As project planners expressed in the grant proposal “This oral histories project will increase understanding between and among long-term residents and new immigrants; increase participation in a historical project from new audiences, gather and preserve memories from an aging population; promote an appreciation for cultural traditions; and offer a forum for open, in-depth discussions.”

The work continues after the close of the Fair on July 29.  The recorded stories of Scott County Fair visitors will be preserved with great attention to technical standards, transcription, high quality archival services and accessibility for community members and researchers alike – now and in the future.  Through a special collaboration with the Shakopee Women’s Prison residents at the correctional facility will transcribe the recorded stories because, as one planner observed, “this is all worth very little if the substance of the stories can’t be retrieved later.”

And after the Fair, the mobile story collector, now field tested and road-ready, will hit the pavement.  The Scott County Agricultural Society is providing a pass-through grant to the Scott Historical Society to purchase the technology and to own and maintain it.  The Agriculture Society will own, insure, maintain and store the trailer.  Together they will prepare an operating agreement that will permit other organizations to rent the trailer and the technology so that the model developed and tested in Scott County can visit other sites to collect more and diverse stories that capture the essence of a community and the reflections of Minnesotans’ personal experiences.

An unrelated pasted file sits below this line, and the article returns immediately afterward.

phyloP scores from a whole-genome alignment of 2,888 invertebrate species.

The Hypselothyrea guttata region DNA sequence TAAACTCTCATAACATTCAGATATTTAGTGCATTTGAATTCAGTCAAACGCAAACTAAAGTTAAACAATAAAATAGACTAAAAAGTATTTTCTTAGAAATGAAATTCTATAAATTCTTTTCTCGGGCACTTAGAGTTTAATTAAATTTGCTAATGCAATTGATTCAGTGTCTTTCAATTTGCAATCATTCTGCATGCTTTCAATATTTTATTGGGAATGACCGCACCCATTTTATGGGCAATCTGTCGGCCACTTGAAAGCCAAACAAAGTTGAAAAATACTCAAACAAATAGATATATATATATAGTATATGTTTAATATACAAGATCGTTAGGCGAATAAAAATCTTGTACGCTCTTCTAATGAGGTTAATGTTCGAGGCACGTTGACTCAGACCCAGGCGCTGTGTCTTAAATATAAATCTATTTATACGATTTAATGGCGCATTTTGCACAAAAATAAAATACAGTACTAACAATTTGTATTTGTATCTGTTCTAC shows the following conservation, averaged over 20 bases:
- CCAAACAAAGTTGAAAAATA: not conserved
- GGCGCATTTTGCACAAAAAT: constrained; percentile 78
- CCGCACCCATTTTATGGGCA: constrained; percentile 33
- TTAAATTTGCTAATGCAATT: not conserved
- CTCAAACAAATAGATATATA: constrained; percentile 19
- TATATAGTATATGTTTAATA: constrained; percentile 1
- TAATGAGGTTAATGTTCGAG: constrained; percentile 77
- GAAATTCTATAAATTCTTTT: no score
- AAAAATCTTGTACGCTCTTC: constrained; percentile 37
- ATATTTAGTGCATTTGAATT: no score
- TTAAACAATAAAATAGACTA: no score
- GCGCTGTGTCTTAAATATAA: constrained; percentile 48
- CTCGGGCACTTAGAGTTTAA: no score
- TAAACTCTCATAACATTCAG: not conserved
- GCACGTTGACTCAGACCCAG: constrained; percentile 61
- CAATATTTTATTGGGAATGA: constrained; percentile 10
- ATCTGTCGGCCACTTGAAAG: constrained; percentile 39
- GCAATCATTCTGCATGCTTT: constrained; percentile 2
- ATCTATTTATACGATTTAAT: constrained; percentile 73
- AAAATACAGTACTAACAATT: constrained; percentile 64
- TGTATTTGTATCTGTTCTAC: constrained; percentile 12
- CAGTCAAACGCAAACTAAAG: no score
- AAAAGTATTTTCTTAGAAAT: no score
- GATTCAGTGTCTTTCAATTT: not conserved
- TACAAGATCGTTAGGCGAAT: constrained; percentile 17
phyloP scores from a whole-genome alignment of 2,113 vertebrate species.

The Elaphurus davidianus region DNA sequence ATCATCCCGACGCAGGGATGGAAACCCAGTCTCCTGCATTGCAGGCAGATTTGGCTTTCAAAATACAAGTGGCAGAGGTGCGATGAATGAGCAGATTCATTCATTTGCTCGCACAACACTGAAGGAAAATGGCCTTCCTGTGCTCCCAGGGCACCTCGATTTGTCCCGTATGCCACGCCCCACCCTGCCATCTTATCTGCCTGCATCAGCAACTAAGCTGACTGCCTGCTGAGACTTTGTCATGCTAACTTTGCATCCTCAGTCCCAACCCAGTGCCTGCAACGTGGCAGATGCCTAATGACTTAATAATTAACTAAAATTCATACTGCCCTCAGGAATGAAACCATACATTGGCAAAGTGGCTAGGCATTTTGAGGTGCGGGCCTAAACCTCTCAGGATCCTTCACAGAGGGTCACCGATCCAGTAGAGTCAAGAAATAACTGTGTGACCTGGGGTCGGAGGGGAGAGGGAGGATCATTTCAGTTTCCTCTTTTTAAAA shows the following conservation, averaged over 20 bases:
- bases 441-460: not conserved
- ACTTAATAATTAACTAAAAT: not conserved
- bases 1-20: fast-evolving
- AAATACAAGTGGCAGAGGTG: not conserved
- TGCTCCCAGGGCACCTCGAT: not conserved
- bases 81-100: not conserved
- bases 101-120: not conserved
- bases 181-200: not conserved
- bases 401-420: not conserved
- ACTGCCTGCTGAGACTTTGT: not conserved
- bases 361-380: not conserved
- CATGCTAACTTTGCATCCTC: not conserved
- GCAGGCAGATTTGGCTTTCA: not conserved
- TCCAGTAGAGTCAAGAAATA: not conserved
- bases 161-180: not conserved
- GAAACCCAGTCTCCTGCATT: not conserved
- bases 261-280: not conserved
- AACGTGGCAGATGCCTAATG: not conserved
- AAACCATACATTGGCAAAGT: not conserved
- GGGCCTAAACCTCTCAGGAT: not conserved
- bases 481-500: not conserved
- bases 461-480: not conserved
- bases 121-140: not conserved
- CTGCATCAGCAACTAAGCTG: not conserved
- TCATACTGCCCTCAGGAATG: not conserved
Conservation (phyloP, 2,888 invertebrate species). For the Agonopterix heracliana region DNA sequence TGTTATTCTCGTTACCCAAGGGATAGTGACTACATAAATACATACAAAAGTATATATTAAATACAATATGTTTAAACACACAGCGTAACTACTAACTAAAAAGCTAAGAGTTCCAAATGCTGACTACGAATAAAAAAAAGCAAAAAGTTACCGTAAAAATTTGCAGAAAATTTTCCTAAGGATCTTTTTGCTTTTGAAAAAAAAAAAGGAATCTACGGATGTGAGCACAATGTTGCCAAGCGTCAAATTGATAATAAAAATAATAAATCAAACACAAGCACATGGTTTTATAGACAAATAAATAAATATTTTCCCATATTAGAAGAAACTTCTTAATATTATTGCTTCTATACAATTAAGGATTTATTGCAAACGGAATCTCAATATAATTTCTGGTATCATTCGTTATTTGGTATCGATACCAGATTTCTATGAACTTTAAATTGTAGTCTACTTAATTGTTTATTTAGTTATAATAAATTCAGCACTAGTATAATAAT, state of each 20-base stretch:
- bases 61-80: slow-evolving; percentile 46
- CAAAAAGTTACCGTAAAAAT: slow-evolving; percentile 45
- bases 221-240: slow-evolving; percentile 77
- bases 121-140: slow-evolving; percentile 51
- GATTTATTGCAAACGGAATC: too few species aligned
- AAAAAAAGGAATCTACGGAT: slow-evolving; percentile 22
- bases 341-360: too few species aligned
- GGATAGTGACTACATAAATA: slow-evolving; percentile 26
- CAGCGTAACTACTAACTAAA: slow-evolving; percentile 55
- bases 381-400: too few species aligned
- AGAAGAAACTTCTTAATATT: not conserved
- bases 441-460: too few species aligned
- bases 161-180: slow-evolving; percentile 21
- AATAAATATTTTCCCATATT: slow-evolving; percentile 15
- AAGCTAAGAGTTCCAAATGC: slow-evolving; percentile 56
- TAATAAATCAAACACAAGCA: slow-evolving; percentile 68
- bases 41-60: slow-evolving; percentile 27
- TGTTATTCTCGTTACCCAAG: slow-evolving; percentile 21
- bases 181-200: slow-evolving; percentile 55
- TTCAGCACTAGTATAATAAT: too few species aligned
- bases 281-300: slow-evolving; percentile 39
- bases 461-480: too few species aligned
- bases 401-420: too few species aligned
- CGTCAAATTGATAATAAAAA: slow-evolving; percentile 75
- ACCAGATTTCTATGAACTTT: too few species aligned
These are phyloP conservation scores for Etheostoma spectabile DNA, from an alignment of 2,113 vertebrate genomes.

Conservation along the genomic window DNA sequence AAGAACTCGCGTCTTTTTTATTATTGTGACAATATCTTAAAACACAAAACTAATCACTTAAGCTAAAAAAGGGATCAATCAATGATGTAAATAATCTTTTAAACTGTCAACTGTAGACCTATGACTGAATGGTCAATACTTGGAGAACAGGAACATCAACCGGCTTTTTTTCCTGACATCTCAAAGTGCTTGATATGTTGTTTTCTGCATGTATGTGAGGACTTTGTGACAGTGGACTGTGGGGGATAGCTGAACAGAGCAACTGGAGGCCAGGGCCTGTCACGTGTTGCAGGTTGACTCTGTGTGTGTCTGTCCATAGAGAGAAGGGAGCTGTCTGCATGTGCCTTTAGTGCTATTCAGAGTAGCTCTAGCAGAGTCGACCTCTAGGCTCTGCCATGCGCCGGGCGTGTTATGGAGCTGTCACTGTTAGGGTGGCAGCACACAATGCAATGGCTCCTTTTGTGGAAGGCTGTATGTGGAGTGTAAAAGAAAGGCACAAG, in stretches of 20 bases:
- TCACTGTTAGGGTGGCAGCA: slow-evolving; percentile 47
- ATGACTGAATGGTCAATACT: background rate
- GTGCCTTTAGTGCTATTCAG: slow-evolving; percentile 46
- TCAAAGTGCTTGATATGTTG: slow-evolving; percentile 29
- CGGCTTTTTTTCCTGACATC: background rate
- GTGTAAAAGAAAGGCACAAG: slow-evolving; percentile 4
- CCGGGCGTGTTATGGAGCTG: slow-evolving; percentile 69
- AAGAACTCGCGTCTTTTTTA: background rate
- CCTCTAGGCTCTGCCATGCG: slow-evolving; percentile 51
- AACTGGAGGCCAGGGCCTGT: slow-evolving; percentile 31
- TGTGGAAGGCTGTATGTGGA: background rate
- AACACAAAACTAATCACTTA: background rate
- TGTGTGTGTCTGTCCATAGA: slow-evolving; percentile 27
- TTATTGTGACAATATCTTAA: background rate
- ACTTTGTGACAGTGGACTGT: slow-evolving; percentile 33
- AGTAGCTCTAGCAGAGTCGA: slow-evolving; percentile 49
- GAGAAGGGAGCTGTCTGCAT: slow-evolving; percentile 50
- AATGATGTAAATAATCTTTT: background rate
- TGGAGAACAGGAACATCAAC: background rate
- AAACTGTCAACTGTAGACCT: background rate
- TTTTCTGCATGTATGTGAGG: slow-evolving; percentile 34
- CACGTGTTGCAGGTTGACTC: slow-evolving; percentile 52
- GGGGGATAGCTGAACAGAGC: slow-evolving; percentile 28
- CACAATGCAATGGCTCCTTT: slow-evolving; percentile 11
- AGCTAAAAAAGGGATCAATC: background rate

For Scott County Fairgoers, the challenge is to dip into their personal reservoir of stories to breathe life into the tales that others have not yet heard, the stories that will help neighbors new and old to understand each other and the shared heritage that is common ground for 21st Century Scott County neighbors.

Here Comes Peter! The Magnificent Peter Shea

Writing about Peter Shea, his quietly amazing projects and his magnificent mind, is no easy task.  As my then-young son once observed, Peter is just so “Peter-ish.”  Any profile illuminates but a single facet of a multi-faceted man of ideas.